Thailand rushes to complete studies on CPTPP pact

  • The Finance Ministry is speeding up its study on the pros and cons of the Comprehensive and Progressive Agreement for Trans-Pacific Partnership (CPTPP), as well as working on protective measures to cushion against the impact of the pact if Thailand decides to join.
  • Finance Minister Arkhom Termpittayapaisith said he sees greater opportunities to expand exports if Thailand joins the CPTPP.
  • Mr Arkhom, as chairman of a working panel in charge of the CPTPP study on government and state enterprise procurement, said the complete findings will be forwarded to the International Trade Policy Committee and the cabinet for approval.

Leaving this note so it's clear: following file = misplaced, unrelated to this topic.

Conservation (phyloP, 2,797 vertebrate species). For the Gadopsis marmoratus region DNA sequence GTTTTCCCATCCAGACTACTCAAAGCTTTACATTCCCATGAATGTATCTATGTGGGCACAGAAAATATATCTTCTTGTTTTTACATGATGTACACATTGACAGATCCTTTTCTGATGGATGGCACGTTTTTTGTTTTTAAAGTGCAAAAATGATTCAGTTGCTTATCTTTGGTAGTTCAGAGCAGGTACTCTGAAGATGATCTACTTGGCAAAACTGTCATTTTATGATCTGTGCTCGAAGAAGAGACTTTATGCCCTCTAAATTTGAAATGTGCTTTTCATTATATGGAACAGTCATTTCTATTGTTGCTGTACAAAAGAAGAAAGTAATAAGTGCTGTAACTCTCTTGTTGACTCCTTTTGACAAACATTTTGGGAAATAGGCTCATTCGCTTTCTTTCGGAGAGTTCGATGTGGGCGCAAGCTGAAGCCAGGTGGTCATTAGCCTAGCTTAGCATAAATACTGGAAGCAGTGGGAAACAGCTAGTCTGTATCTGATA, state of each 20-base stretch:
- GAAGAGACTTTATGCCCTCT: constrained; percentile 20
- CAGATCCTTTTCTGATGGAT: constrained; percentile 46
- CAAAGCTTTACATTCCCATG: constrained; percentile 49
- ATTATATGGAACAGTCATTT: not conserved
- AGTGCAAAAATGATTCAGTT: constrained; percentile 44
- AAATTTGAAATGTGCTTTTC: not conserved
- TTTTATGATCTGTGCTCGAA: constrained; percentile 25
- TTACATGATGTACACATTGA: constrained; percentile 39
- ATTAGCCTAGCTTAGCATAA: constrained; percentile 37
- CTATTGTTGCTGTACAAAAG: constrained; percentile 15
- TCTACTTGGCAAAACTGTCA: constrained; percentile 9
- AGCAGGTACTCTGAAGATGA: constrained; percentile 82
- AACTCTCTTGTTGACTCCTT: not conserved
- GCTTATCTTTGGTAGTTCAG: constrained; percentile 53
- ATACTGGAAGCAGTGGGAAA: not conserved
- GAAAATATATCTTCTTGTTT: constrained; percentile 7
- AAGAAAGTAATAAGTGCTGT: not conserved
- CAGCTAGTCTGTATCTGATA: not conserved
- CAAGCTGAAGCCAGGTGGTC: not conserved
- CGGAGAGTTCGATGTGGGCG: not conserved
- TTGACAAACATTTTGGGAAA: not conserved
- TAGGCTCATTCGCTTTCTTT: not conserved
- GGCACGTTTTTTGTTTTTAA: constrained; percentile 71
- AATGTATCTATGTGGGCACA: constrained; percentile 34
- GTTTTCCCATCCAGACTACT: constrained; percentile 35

• In March, Prime Minister Prayut Chan-o-cha ordered related agencies to submit by the middle of Apr 21 final CPTPP studies so the government can decide whether to join.
  • In Apr 20, the cabinet shelved a decision on CPTPP membership following stiff opposition from politicians, civil society groups and prominent social figures who said it would hurt the economy, particularly the agricultural and healthcare sectors.
  • The cabinet agreed in May 20 to set up house standing panels to mull joining the pact, amid widespread concern about harm to the agriculture sector.
  • The panels were required to submit their studies within 30 days, in early Jul 20, but they asked for a 60-day extension. The studies found the CPTPP would deal a heavy blow to small farmers if Thailand becomes a member of the International Union for the Protection of New Varieties of Plants (UPOV 1991), as required by the deal.
  • The government is being urged to accelerate upgrading laws and regulations to protect varieties of Thai plants and biodiversity.

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